Obama must join the partisan fray to win a second term

Barack Obama must rethink his domestic campaign strategy if he is to defeat his Republican opponent, Mitt Romney in the up coming Presidential election in November.

As Barack Obama looks forward to what will undoubtedly be an extremely hard fought and bitter election campaign against Mitt Romney in November, he could be forgiven for feeling slightly aggrieved that the random constellation of events in the political skyline have not aligned in his favour during his first term in office.

Obama’s difficulties were plain for all to see when he was sworn into the Oval office on a wave of unquenchable hope and optimism in 2008. But, as the global economic winds have turned against him, and as his Republican opponents have turned into increasingly obstinate bulwarks against his progressive domestic agenda, he has been forced to retreat into the inevitable everyday drudge of political fire fighting. From the debt-ceiling fiasco to the attempted destruction of his historic health care reforms, the Republicans have managed to not only halt the President’s progress in implementing his progressive plans for American economic renewal, but also sour the once gleaming connection that Obama held with his own people.

Like many of his predecessors, increasing impotence on the domestic front due to a nihilistic opposition has driven Obama into the more unchallenged and bipartisan field of foreign policy, where he has proved himself to be a notable, if entirely unforeseen, success story.

Many acerbic critics of Obama’s foreign policy have castigated the President for his hazy vision of America’s role in an increasingly multipolar world. He has been criticised for his lack of a hawkish backbone and, particularly in Republican quarters, of surreptitiously managing an erosion of America’s global supremacy. A diminished military capacity and an outstretched hand to some of America’s most threatening enemies, notably China, Russia, and even Iran, has left him open to the quintessentially right-wing caricature of a Wilsonian idealist in search of a parallel world devoid of realist power politics.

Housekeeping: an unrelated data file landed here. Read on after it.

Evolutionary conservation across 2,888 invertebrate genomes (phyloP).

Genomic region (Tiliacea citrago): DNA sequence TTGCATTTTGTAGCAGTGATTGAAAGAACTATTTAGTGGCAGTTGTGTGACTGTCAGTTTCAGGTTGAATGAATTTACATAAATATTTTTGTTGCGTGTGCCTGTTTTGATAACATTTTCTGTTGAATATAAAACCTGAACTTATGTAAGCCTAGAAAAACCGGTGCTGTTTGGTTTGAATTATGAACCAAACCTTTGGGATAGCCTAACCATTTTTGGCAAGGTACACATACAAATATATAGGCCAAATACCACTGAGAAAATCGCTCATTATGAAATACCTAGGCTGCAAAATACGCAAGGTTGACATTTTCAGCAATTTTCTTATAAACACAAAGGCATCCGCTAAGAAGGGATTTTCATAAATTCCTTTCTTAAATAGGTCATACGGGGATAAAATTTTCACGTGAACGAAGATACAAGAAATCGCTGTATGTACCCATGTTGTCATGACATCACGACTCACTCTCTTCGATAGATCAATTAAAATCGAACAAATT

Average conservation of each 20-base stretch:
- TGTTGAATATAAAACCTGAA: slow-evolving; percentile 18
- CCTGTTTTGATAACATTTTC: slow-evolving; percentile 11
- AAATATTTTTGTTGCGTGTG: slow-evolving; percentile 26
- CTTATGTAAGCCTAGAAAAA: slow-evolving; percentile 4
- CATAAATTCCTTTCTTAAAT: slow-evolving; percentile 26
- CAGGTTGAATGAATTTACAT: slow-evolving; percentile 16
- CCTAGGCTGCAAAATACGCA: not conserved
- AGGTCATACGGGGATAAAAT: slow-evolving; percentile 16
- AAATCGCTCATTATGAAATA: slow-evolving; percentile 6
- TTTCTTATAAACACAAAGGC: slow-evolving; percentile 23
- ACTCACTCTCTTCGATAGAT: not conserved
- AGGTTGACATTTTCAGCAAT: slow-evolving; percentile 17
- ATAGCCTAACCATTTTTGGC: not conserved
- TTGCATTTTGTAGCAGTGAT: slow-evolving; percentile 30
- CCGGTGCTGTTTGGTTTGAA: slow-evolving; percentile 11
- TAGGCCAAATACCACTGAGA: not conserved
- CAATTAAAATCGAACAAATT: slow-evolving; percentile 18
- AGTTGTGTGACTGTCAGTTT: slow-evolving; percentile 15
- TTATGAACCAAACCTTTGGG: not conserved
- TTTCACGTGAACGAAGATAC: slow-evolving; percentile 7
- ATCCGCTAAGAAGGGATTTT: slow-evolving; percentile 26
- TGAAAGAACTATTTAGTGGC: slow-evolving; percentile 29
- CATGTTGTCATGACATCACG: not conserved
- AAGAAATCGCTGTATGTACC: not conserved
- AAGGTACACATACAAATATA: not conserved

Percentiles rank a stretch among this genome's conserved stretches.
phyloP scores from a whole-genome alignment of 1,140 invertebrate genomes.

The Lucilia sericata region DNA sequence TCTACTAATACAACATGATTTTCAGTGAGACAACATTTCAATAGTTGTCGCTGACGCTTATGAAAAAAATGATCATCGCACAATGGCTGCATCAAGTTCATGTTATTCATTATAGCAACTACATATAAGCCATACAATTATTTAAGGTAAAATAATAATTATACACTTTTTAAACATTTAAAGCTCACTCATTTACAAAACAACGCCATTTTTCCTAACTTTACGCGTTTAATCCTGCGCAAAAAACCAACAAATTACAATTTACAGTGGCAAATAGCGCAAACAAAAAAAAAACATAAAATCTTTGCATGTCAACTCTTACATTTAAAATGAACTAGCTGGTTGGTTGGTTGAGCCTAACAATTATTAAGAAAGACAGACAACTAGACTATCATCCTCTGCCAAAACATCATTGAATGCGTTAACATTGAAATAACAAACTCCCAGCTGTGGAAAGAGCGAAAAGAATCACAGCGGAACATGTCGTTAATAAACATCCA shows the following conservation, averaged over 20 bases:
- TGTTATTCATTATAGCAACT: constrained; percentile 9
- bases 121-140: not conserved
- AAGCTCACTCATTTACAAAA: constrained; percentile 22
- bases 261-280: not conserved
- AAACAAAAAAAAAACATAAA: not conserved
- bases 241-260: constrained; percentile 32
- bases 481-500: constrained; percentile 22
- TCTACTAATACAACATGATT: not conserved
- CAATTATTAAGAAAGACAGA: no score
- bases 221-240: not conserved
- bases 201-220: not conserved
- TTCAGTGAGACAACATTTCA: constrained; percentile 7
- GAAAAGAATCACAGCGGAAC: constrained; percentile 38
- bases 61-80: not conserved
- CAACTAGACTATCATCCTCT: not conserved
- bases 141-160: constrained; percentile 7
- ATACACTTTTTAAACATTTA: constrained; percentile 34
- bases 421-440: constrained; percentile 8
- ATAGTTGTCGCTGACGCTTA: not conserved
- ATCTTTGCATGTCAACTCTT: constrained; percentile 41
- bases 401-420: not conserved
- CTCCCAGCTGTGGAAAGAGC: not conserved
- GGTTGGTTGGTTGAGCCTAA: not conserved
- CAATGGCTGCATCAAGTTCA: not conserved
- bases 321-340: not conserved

As seems customary with many of Obama’s critics, the subtleties of the President’s considered approach often go unobserved. The lesson taken from the Bush Doctrine was that a bombastic ‘one-size-fits-all’ approach to foreign policy does a President no favours, even if you possess the hard power capabilities to back it up. The hawkish short-termism of the Bush era won America no friends, and shattered its credibility as a leader that practised what it preached. Occasional giddy rhetoric aside, Obama’s first term has gone a fair way towards restoring this tarnished credibility through a prehensile approach towards foreign policy that has ensured that America acts, rather than just talks, like the world hegemon that she should be.

In truth, the skills needed for adroit diplomacy are well suited to Obama’s personal qualities as a leader. Contrary to the conventional vision of a man preaching hope and reconciliation to the masses with inspirational élan, Obama’s real strength resides in his emotionally detached aloofness that allows him to exercise measured judgment on a case-by-case basis without being blurred by the fog of the political fray. He is criticised for his lack of a clear global vision – there is no recognisable ‘Obama Doctrine’ to speak of- but this is ironically what has made his foreign policy so effective. Foreign policy does not usually require grand plans or broad strategies. It consists of individual tactical decisions, which must each be closely mitigated in response to immutable realities and divergent consequences.

Impressive oratory may not be enough to save Obama from a heavily funded Republican campaign.